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Install amqp-ext PHP extension to Apache in Docker

I wanted to add RabbitMQ support to my PHP app and prefer to use the PECL amqp package:

This extension can communicate with any AMQP spec 0-9-1 compatible server, such as RabbitMQ, OpenAMQP and Qpid, giving you the ability to create and delete exchanges and queues, as well as publish to any exchange and consume from any queue.

Using pecl install won’t install all the dependencies. There are various options to how to solve this including fetching from Git repos, however this is the one that worked for me and seemed the most straight-forward (ymmv). See below for code used in a Dockerfile with base image FROM php:7.1.14-apache which uses debian:jessie, so the native commands should work in similar Debian/Ubuntu linux distros.

RUN curl http://in.archive.ubuntu.com/ubuntu/ubuntu/pool/universe/libr/librabbitmq/librabbitmq4_0.8.0-1_amd64.deb -o librabbitmq4_0.8.0-1_amd64.deb
RUN curl http://in.archive.ubuntu.com/ubuntu/ubuntu/pool/universe/libr/librabbitmq/librabbitmq-dev_0.8.0-1_amd64.deb -o librabbitmq-dev_0.8.0-1_amd64.deb
RUN dpkg -i librabbitmq4_0.8.0-1_amd64.deb
RUN dpkg -i librabbitmq-dev_0.8.0-1_amd64.deb
RUN pecl install amqp-1.9.3 && docker-php-ext-enable amqp

Note if you do use this in a Dockerfile, you can combine some of the statements to optimize layers. You also may need to update the lib version if it’s updated or if you change the PECL version to install.

Yii2 fix “Malformed UTF-8 characters” error with master/slave db

You need to specify charset in slave config, e.g.,

'slaveConfig' => [
  'charset' => 'utf8',
  ...

Install PHP Composer

php -r "copy('https://getcomposer.org/installer', 'composer-setup.php');"
php -r "if (hash_file('SHA384', 'composer-setup.php') === '669656bab3166a7aff8a7506b8cb2d1c292f042046c5a994c43155c0be6190fa0355160742ab2e1c88d40d5be660b410') { echo 'Installer verified'; } else { echo 'Installer corrupt'; unlink('composer-setup.php'); } echo PHP_EOL;"
php composer-setup.php
php -r "unlink('composer-setup.php');"

if desired move (or use install arg) to put binary into path, e.g., mv composer.phar /usr/local/bin/composer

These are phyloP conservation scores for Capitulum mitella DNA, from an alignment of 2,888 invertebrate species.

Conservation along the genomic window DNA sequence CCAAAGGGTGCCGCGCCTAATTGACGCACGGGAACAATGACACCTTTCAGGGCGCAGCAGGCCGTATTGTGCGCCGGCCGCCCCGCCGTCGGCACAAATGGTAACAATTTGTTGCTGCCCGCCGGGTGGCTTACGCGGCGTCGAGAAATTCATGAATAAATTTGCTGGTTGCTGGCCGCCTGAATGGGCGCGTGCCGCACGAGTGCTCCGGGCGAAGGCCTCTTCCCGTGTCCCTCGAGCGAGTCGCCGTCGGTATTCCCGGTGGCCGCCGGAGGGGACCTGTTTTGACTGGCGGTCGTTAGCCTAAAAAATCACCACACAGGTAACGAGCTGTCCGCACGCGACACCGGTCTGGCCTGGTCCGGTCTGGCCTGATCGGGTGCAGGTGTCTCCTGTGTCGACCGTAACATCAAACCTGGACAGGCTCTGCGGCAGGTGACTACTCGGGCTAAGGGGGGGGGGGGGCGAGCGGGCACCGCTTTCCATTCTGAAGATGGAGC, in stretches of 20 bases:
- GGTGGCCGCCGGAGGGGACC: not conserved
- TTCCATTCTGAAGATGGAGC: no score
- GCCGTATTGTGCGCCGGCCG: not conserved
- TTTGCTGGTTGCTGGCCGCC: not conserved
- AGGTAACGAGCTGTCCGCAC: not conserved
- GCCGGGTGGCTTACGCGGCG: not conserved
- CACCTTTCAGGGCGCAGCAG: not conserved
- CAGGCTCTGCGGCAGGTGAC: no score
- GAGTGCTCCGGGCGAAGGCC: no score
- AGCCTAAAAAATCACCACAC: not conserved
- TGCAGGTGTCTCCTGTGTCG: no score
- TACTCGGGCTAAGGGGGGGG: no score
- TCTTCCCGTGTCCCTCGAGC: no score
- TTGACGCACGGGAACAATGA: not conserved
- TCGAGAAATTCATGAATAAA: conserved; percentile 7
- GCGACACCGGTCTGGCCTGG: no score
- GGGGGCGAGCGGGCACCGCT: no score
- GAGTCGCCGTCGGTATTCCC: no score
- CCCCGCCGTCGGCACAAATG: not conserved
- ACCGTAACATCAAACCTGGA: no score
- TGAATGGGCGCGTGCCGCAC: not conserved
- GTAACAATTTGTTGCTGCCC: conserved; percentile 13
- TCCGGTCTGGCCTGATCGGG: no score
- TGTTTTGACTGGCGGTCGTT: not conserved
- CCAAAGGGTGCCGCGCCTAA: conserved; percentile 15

see: https://getcomposer.org/download/
and: https://getcomposer.org/doc/00-intro.md#installation-linux-unix-osx

PHP Composer.lock Git conflicts

If you get a git conflict on composer.lock, ignore local changes and fetch the latest from Git. Then run a composer update and commit the updated lockfile to make sure it includes everything.

[credit]

Docker Compose LAMP demo project

Project showing a basic LAMP set-up using a networked multi-container configuration.

docker-compose.yml

version: '2'
services:
  php:
     image: phpmyadmin/phpmyadmin
     links:
       - mysql:db
     depends_on:
       - mysql

  mysql:
    image: k0st/alpine-mariadb
    volumes:
      - ./data/mysql:/var/lib/mysql
    environment:
      - MYSQL_DATABASE=mydb
      - MYSQL_USER=myuser
      - MYSQL_PASSWORD=mypass 

  nginx:
    image: nginx:stable-alpine
    ports:
      - "81:80"
    volumes:
      - ./nginx/log:/var/log/nginx
      - ./nginx/nginx.conf:/etc/nginx/nginx.conf:ro
      - ./nginx/files:/var/www/nginx:ro
    depends_on:
      - php

nginx/nginx.conf

worker_processes  1;
events {
  worker_connections  1024;
}
http {
  sendfile  off;
  server {
    listen 80;
 
    location / {
      proxy_pass  http://php;
      proxy_set_header Host $host;
      proxy_redirect     off;
    }
  }
}

The nginx config is simplified but that should work for testing — basically all it’s doing is proxying the php app. Maps to port 81 to avoid conflicts on the host. (Note this is just a rough demo, would need to be fleshed out for any use more than that.)

Regarding linking, you can see that if you run: docker-compose exec mysql ping -c2 nginx to ping from the mysql container to the nginx container, you will succeed even though there are no links specified between these containers. Docker Compose will maintain those links in the default network for you.

If you like, you can fetch a working version from this repo and run docker-compose up, and (assuming you don’t have anything running on port 81) see results on http://localhost:81/ (or whatever your corresponding hostname/IP is).

For more info on Docker Compose networking see: https://docs.docker.com/compose/networking/

By default Compose sets up a single network for your app. Each container for a service joins the default network and is both reachable by other containers on that network, and discoverable by them at a hostname identical to the container name.

Links allow you to define extra aliases by which a service is reachable from another service. They are not required to enable services to communicate Рby default, any service can reach any other service at that service’s name.

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